|Submission Date||Nov. 16, 2011|
Director of Environmental Health & Safety
Environmental Health and Safety
Drew University will make every effort to reduce the amount of non-hazardous, universal, medical, and hazardous waste on campus. This will include, but is not be limited to, maintaining an inventory control system to avoid the unnecessary accumulation of chemicals.
EPA has established guidance recommending six key elements that should be incorporated into a waste minimization program. These key elements are:
• Top management support;
• Characterization of waste generation and waste management costs;
• Periodic waste minimization assessments;
• Cost allocation system;
• Encourage Technology transfer; and
• Program implementation and evaluation.
Complying to regulations associated with being a large quantity hazardous waste generator, Drew University practices the key elements recommended by EPA in the following ways.
1. Top management support
• This Waste Management Plan was requested by and submitted to the upper management of Drew University
• Drew University trains appropriate employees annually on the waste generated and associated impacts resulting from the way associates conduct their work procedures.
2. Characterization of waste generation and waste management costs
• Waste is characterized according to Section 4 of this Plan.
• Waste generation is accounted in the Waste Accumulation Log as described in Section 6 of this Plan.
• Waste costs are maintained by the purchasing department of Drew University. Waste agreements and contracts are maintained in the Environmental Files.
3. Periodic waste minimization assessments
• Drew University continuously strives for process improvement and optimization to reduce waste and thus reduce costs.
• Drew University recycles waste when possible.
4. Cost allocation system
• Drew University maintains invoices for not only the cost to dispose of hazardous waste, but also the cost of contractors to manage their hazardous waste activities.
5. Encourage Technology Transfer
• Drew University is a member of the Association of Independent Colleges and Universities of New Jersey (AICUNJ). Through the association, Drew University participates in a peer audit program where peers not only audit each other’s campus, but also share best management practices, success stories, and opportunities for improvement.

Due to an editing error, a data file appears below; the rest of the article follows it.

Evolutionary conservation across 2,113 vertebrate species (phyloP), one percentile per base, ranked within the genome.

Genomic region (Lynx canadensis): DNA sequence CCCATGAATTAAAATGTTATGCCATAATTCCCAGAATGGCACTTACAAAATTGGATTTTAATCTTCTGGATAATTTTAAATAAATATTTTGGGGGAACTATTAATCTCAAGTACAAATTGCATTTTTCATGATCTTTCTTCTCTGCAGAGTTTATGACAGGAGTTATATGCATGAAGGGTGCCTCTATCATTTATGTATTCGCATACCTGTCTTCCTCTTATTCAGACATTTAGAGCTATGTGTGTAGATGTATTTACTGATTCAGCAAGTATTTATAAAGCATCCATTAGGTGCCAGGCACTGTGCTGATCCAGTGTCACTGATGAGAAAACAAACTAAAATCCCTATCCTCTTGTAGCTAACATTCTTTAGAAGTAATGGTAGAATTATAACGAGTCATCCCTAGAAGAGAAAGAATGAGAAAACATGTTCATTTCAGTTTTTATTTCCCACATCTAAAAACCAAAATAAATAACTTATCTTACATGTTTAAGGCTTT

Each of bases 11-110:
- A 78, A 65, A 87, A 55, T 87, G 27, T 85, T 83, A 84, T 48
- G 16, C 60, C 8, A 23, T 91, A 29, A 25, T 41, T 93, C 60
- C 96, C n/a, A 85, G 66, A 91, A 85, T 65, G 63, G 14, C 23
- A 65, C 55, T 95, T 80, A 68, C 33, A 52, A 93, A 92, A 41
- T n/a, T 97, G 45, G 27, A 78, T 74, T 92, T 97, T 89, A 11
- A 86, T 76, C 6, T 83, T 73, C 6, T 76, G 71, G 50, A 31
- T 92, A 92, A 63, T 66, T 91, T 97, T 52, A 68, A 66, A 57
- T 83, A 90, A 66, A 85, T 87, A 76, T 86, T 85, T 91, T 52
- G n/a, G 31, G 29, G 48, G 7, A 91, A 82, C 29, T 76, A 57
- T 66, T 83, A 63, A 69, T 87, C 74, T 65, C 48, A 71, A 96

6. Program implementation and evaluation
• As appropriate, opportunities to reduce waste and optimize efficiency are implemented. This element combines the principals of each of the elements listed above.
All waste vendors used by Facilities to dispose of Universal and Hazardous waste are licensed waste haulers, permitted by the state. Presently we use Veolia Environmental Services. All of Drew's Hazardous, Universal and other chemical waste disposed of by Veolia is tracked through a manifest system (also known as a "Cradle to Grave" system) so that every container is tracked from the time the waste is generated until it is destroyed at some point later in time.
Drew is considered a "Large Quantity Generator" of hazardous waste by the NJ DEP and EPA. Because of this designation, Drew must ensure that all hazardous waste is managed in accordance with the applicable regulations. As described in the Waste Management Plan, hazardous waste is collected in two main types of areas; Satellite Areas and Central Accumulation Areas (CAA's). Satellite Areas are areas such as lab hoods were waste from an experiment is collected and or consolidated (labeled). There are volume limits in the Satellite areas so at some point the waste is moved to the several designated CAA. Waste from CAA's must be removed/taken off site at least every 90 days. All CAA's are inspected at least weekly to ensure that the integrity of containers and proper labeling of containers is maintained. Additionally personnel involved in the handing and inspection of the waste in these areas must receive our Hazardous Waste Training and also training on what to do in the event f an emergency (Emergency Contingency plan).
The information presented here is self-reported. While AASHE
staff review portions of all STARS reports and institutions are welcome to seek additional forms of review, the data in STARS reports are not verified by AASHE. If you believe any of this information is erroneous or inconsistent with credit criteria, please review the process for inquiring about the information reported by an institution and complete the Data Inquiry Form.